A.B. "Buzzy" Krongard, a prominent Baltimorean and executive director of the Central Intelligence Agency since March 2001, was honored yesterday by the National Flag Day Foundation at its fifth annual Patriotism Award luncheon at the 5th Regiment Armory.
Krongard, 66, who works at the CIA headquarters in Langley, Va., but still has a home here, received the Louis V. Koerber Patriotism Award for his service to the country in a time of terrorism at home and war abroad, foundation officials said.
A former chief executive officer of the Alex. Brown investment banking house, Marine veteran and one-time lacrosse star, Krongard minced no words in telling a gathering of 175 people that flag-waving patriotism is something he lives by.
"This is perhaps the one award I am absolutely comfortable with," Krongard said. Speaking of America's way of life and place in the world, he said, "Nothing compares to it."
He painted the war against terrorism as more than a simple philosophical or religious conflict. "It's a lot worse than that," Krongard said. "They [enemies of the United States] want to destroy our way of life."
Mayo A. Shattuck III, chief executive officer of Constellation Energy Group, made brief remarks on the work of Krongard, his mentor, in the spy agency and on points across the globe.
Since the Sept. 11 attacks, Krongard has traveled to Afghanistan, hiding his facial features behind a beard. After the war in Iraq broke out in March, he went to Baghdad to see firsthand how events were unfolding. While inside a palace that belonged to the deposed Saddam Hussein, Krongard had a snapshot taken of him sitting on a palace throne, Shattuck said.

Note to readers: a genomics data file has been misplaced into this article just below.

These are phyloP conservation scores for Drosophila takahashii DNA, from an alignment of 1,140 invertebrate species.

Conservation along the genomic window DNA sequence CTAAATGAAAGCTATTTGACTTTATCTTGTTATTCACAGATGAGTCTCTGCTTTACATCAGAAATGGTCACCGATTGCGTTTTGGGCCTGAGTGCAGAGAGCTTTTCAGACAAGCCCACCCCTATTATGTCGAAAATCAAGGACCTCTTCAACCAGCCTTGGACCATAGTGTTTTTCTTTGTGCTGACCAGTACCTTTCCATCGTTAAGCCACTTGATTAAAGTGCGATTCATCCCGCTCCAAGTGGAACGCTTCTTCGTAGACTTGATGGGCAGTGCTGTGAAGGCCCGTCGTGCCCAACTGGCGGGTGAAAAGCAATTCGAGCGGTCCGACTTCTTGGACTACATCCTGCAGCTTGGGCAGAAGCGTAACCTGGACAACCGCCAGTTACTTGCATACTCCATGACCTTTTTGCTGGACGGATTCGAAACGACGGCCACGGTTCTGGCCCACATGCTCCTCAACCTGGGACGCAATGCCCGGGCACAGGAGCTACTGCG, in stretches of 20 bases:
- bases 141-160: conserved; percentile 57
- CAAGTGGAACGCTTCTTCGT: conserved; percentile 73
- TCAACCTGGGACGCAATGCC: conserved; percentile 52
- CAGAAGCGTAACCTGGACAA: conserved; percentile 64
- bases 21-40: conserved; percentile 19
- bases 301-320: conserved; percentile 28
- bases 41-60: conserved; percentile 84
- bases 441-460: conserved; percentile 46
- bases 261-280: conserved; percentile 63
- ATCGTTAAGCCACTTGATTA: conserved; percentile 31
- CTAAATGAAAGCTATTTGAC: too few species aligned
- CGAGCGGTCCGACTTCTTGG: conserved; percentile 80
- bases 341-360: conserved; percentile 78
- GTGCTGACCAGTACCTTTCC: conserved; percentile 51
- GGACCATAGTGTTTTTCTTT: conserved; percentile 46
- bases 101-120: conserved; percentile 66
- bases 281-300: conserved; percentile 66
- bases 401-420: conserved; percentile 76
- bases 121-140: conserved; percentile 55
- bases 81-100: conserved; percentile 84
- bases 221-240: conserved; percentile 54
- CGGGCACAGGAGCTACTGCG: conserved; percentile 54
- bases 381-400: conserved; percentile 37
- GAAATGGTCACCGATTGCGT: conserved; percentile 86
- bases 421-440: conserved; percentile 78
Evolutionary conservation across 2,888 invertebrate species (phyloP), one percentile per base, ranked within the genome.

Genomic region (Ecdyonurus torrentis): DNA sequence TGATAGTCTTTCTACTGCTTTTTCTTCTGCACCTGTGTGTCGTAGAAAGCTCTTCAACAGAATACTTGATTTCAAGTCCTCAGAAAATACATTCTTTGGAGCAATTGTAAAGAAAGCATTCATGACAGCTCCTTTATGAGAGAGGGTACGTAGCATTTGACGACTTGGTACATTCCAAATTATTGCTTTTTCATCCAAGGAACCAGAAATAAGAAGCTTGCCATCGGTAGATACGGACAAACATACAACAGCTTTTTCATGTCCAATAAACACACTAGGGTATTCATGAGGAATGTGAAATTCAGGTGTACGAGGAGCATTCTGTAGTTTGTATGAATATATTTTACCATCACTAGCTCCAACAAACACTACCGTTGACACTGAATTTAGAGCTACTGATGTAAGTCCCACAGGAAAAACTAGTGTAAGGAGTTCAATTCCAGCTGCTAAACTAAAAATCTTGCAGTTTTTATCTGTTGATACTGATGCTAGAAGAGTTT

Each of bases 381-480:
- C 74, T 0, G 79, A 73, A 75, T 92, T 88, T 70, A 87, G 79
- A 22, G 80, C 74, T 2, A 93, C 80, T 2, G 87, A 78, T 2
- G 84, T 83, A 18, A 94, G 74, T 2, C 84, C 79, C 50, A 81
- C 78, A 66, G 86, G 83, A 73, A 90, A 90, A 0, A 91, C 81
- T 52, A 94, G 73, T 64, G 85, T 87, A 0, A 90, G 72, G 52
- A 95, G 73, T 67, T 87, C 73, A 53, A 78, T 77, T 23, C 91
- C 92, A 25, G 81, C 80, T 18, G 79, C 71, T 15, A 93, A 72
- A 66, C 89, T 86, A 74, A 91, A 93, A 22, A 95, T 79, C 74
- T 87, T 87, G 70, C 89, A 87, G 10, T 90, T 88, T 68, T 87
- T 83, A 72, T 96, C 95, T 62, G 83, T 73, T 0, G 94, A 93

Krongard started his career at the CIA as counselor to the director of central intelligence, George J. Tenet, in 1998, after leaving Alex. Brown.
In accepting the award, Krongard said the nation's historical moment might be compared to Athens in the fifth century B.C., when it faced a lethal challenge from Sparta. Krongard quoted the ancient Greek historian Thucydides in a passage that urged Athenian citizens to "fix your eyes on the greatness of Athens ... fall in love with her ... the secret of freedom is a brave heart."
Finally, Krongard said he hoped to see patriotism born anew in these times. "For so long the country was invigorated by noblesse oblige," he said, adding, "Support your military, law enforcement and intelligence communities."
He thanked his 92-year-old mother, Rita K. Krongard, for attending the luncheon: "It would have been a lot harder to be here without you."